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GP Video Consultations Trial Highlights Tech Problems

Dominique Adams


doctor on video call

The trial is the largest of its kind to date in Scotland, with a total of 45 patients aged 22 to 76 participating.

A study into the benefits of GP video consultations has warned against rolling out the technology in Scotland until the technical problems can be fixed.

Based on a pilot scheme at six GP practices in the Edinburgh and Lothians region, the study found that web-based video communication had the potential to save both patients and doctors a significant amount of time.

The trial is the largest of its kind to date in Scotland, with a total of 45 patients aged 22 to 76 participating. Participants were chosen to represent a range of list sizes, varying rurality and patient demography.

Using the ‘Attend Anywhere’ digital platform, people were able to attend consultations without having to take time off work. One patient said the technology had helped him avoid a three-hour round trip from his work to the GP’s surgery. Instead, he was able to communicate with his GP via the platform while at his office.

An agoraphobic patient reported she felt a lot calmer about having a video consultation, which she said was much easier because “my stress levels weren’t sky high”. In the past, she had often cancelled her GP appointments because she could not face leaving the house.

Despite positive results, clinicians have warned against the roll out of the technology until technical issues have been resolved and it can be integrated with the existing NHS computer systems.

Technical problems included time lags and poor audibility. “Problems with the technology sometimes disrupted the consultation process,” wrote the study authors.

“A number of VCs had to be transferred to telephone because of these disruptions. Clinicians reported feeling awkward when issues such as the video freezing on their or the patient’s screen or poor audibility occurred.”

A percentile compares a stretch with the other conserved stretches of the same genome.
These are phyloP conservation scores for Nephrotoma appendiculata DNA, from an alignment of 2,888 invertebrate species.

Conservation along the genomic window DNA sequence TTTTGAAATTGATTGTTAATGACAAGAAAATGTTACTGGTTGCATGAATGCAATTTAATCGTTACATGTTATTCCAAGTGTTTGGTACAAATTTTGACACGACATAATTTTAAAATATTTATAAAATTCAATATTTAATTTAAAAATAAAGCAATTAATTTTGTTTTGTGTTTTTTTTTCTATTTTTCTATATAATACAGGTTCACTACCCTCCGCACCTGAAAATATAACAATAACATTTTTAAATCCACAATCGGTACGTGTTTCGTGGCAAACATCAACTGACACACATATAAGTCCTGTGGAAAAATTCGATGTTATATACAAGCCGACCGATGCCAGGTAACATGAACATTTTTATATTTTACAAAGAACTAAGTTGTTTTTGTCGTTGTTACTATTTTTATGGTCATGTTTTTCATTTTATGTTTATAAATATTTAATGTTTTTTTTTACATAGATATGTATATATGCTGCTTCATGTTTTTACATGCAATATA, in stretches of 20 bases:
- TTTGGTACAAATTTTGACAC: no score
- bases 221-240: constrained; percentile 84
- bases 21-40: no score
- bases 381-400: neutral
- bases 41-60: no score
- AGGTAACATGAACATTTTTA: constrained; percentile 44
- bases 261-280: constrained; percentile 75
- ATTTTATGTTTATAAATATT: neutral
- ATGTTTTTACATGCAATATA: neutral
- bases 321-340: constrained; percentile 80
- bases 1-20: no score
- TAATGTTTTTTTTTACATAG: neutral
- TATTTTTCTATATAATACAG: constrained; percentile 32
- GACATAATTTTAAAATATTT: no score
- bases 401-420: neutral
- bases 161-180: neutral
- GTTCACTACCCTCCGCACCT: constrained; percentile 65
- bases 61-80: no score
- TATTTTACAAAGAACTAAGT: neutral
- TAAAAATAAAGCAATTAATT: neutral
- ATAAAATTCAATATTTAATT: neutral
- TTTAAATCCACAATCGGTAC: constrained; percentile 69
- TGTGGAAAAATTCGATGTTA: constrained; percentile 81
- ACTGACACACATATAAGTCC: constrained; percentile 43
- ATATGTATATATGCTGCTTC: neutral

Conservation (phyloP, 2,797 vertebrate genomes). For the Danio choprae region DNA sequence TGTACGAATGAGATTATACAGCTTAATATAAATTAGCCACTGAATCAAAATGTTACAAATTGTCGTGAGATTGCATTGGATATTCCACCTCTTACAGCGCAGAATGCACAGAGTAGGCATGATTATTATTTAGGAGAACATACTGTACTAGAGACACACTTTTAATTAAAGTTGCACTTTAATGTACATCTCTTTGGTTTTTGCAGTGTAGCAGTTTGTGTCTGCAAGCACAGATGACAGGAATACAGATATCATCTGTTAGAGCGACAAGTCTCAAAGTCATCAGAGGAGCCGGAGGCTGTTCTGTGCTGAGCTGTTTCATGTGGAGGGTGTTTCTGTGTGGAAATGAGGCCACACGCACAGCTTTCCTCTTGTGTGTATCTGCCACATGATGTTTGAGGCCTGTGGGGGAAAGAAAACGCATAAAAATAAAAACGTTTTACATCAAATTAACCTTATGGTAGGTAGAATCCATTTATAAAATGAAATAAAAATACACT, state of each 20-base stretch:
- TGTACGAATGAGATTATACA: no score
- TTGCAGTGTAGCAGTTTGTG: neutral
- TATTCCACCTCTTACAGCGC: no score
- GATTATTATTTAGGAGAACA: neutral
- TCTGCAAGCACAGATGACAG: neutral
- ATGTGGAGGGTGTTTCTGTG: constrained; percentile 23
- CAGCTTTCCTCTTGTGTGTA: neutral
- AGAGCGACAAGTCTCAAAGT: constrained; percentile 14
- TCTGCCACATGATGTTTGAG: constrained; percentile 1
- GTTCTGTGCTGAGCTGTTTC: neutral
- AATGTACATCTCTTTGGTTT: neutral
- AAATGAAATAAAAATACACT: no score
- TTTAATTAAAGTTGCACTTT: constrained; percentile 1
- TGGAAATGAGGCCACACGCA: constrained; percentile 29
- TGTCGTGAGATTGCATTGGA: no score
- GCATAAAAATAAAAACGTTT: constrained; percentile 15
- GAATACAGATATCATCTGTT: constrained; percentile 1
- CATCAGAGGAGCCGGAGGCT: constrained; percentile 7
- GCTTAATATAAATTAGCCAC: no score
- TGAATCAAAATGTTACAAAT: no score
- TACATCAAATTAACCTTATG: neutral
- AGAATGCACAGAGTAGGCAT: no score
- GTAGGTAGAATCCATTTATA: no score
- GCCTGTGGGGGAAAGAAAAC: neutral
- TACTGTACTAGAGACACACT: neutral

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In addition to the technical hiccups, GPs said they felt that video consultations were not appropriate to deliver bad news or discuss more sensitive health issues.

One clinician quoted in the study anonymously said: “When holding of a hand [is needed], giving of tissues, sharing the cancer diagnosis.

“You are still quite removed at the end of a video line and heaven forbid if the technology were to let you down, that would be just ghastly.”

Although patients would save time by avoiding travel and house-calls, they would not necessarily see the doctor on time, with some finding themselves in a “virtual waiting room”. One patient said he was anxious in the virtual waiting room in case he had not configured his device correctly.

A doctor added: “The virtual waiting room was a good idea but the slightly awkward thing is I don’t know whether they [the patient] can see if you’re running behind.

“When you’re in a [surgery] waiting room, you can see other people coming and going.”

Compared to over-the-phone consultations, doctors said that video was more “formal and focused”. It enabled them, they said, to pick up visual clues from body language and facial expressions.

While face-to-face consultations were rated the most effective method, doctors said that video communication would be very useful for “psychiatric consultations where formal physical examination is not required” and in “chronic illness management, blood test results, and medication reviews”.

Funded by the Scottish Government’s Chief Scientist Office, the research was led by Edinburgh University in collaboration with the universities of Essex and Warwick.

Professor Brian McKinstry, of the University of Edinburgh’s Usher Institute, said: “Our study showed that there is real potential for video-consulting particularly for conditions where a visual examination can be helpful for example when assessing people who have problems with anxiety and depression and have difficulty getting to their general practice.”

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Dominique Adams

Staff Writer, DIGIT

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